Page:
Having Patience While Photographing Animals
Most of my photography takes place in several different zoos in the Bay Area of California and during my zoo visits I am there normally from opening to about an hour before closing time. I have been doing this for over 3 years on a weekly basis which has taught me you have to have a lot of patience to get the photographs you want. I also visualize a picture that I want to take but normally I do not succeed with getting my envisioned picture until several trips later to the zoo because your envisioned picture will only happen on the animals terms not yours. Over 3 years ago I envisioned a picture of a Tiger sleeping with its head on her paws and then opening her eyes and looking straight into the camera with her head still on her paws. Almost 2 years later I was able to achieve the picture that I had envisioned which you can see HERE. That shot took a lot of patience for me especially since there was many times I was almost able to achieve it but some thing got in the way like a rock or several blades of grass but when I finally got the shot I was extremely excited and loved how it turned out.
At the San Francisco Zoo I normally know before most people when we have a new big cat or when one is pregnant because I know the staff at the zoo. When I was told that the zoo had a female Sumatran Tiger was in quarantine and that we would be getting a male Sumatran Tiger after she was out of quarantine to be apart of the Species Survival Plan (SSP) I got really excited because I knew that eventually I would be able to have cub pictures. What made me even more excited about this future SSP couple was I had already gotten to know the male tiger through one of my friends pictures several years prior to him coming to the San Francisco Zoo. After the female was out of quarantine and had gotten use to the keepers I had advance notice that they would be letting her come outside to be viewed by the public so my day of finally waiting to see her came. I was sitting out in front of her enclosure all day watching her and waiting for the right moments to get pictures of her and it paid off because I got several that I really liked. The picture to the right was from the first day she was out in the enclosure and she was sitting in the grass watching hummingbirds that kept on flying through the trees above her. I waited the same way I did with her when her new mate was revealed to the public but to me it was very important to see him since I have enjoyed viewing pictures of him for the past several years before his arrival.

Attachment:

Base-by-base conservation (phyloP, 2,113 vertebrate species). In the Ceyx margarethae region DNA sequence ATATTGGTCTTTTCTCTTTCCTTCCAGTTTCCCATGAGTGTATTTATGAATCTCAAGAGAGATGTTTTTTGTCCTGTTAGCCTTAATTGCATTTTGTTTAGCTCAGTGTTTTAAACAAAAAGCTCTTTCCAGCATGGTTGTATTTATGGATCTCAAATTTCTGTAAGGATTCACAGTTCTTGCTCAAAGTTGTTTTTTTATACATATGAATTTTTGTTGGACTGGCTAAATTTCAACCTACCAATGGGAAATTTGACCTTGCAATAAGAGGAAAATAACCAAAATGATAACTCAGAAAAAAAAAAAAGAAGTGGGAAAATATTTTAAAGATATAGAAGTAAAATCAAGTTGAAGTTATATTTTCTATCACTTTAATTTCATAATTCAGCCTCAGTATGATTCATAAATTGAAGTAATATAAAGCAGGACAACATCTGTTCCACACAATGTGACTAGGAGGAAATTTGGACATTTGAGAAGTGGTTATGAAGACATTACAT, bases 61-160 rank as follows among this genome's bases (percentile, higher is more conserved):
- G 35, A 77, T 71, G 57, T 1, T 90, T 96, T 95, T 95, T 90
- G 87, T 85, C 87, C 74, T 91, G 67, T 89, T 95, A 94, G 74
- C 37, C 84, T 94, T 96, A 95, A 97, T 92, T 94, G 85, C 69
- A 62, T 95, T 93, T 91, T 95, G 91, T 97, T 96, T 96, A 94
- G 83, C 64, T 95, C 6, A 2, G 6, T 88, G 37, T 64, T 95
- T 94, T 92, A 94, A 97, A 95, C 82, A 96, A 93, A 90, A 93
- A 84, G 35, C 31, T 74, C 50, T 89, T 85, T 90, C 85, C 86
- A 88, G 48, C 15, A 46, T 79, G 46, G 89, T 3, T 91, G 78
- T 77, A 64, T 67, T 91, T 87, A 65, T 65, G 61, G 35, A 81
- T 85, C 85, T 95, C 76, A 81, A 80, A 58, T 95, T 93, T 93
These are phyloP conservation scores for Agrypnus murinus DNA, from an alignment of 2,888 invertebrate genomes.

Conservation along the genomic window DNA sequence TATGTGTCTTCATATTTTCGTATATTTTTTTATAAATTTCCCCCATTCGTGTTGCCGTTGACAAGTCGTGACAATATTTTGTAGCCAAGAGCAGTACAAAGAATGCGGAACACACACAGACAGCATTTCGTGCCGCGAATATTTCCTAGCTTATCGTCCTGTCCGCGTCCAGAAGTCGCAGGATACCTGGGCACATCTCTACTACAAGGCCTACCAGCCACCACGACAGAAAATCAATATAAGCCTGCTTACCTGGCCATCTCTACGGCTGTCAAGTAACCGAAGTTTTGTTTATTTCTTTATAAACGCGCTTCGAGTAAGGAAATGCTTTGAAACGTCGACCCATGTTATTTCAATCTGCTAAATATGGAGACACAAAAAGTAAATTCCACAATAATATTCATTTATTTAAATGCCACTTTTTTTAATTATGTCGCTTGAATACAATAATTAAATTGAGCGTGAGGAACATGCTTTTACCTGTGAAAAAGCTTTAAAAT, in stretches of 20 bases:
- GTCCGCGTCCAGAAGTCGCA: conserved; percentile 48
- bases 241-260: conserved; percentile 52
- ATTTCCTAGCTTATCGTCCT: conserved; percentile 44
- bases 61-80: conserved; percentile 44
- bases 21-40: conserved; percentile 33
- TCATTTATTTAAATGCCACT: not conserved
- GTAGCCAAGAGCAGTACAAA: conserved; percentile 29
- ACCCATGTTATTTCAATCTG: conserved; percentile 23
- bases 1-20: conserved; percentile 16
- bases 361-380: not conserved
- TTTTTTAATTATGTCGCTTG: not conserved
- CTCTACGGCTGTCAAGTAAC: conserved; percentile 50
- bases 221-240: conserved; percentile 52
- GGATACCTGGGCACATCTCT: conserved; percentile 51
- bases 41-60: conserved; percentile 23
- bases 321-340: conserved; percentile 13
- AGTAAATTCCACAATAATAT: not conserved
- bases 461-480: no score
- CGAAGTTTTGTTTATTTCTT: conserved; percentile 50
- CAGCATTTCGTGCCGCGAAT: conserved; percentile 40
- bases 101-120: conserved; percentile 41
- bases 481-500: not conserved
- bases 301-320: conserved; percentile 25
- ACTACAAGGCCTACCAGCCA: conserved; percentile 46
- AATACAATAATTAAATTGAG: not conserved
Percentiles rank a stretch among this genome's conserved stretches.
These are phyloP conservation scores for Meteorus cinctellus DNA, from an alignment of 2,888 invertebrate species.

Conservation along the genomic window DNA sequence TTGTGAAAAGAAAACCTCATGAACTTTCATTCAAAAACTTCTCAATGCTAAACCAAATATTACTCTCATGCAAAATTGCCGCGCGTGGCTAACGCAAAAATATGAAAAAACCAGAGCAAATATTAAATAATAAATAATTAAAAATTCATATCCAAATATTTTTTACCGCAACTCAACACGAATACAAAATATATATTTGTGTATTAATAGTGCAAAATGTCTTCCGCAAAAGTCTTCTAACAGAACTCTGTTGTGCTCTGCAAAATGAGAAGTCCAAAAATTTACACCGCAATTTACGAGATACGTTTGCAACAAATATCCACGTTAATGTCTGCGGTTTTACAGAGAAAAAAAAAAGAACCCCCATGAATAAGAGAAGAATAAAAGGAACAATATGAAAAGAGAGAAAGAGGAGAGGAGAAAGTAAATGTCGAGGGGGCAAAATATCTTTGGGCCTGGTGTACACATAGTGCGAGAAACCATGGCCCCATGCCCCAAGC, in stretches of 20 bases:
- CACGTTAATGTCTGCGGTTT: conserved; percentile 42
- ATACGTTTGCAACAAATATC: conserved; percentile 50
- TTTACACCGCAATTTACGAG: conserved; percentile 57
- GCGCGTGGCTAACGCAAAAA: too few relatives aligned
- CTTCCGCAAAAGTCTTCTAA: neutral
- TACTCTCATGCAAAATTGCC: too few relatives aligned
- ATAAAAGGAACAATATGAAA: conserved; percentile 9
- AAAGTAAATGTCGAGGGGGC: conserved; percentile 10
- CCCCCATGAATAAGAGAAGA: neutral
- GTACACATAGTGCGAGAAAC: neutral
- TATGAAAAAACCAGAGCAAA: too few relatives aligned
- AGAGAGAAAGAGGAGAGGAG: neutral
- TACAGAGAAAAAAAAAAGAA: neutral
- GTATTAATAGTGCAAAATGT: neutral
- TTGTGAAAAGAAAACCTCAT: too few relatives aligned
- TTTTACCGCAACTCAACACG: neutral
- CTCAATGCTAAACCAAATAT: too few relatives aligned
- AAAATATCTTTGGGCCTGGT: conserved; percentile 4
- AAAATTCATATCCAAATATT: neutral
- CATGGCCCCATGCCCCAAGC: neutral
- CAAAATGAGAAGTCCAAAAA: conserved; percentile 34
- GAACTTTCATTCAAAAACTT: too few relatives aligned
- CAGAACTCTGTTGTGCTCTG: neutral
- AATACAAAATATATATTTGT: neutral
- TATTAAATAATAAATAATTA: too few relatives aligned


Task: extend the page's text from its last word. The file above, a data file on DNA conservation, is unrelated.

In February of this year I found out that the female Sumatran Tiger was pregnant and was do within the next couple of weeks. I was told in secrecy which was just killing me cause I wanted to tell people that knew the two tigers prior to coming to the zoo but I was not allowed to. When the time came we had 3 male cubs at the zoo born. After the cubs birth I was told it would be several months before the public would be viewing them but after a month the mother started bringing the cubs out one at time in the public view. As soon as I heard that she started doing this I went to the zoo and waited for a little over 4 hours at their enclosure just to get a glimpse of one of the cubs. I never left the enclosure because I knew if I had most likely I would have missed the chance to see them. When she finally did bring one of the cubs out I had about a 30 minute window to view the cub before she took him back inside. It was a magical moment and waiting to take the pictures was worth it because I got to see the cub exploring the enclosure for one of the first times and so far the mother has been proving to be a great Mom.
I will sit at many different animal enclosures and just wait because I feel like patience is the true key to Animal Photography since you work on there terms not yours.
Photo credits: Susan Pettitt.
All about color
- Over 600 sales! Creativity never gets old!
- Taking Stock: Designing for Calendars!
- Dog Rescue Photography: Zeus the Tibetan mix
- How to Created Smooth, Subtle Gradients in Photoshop
- Mastering the Basics : InDesign
- How to take sharper dogs pictures
- An Alligator ate my Action Camera!!!
- New Year 2020: Designing calendars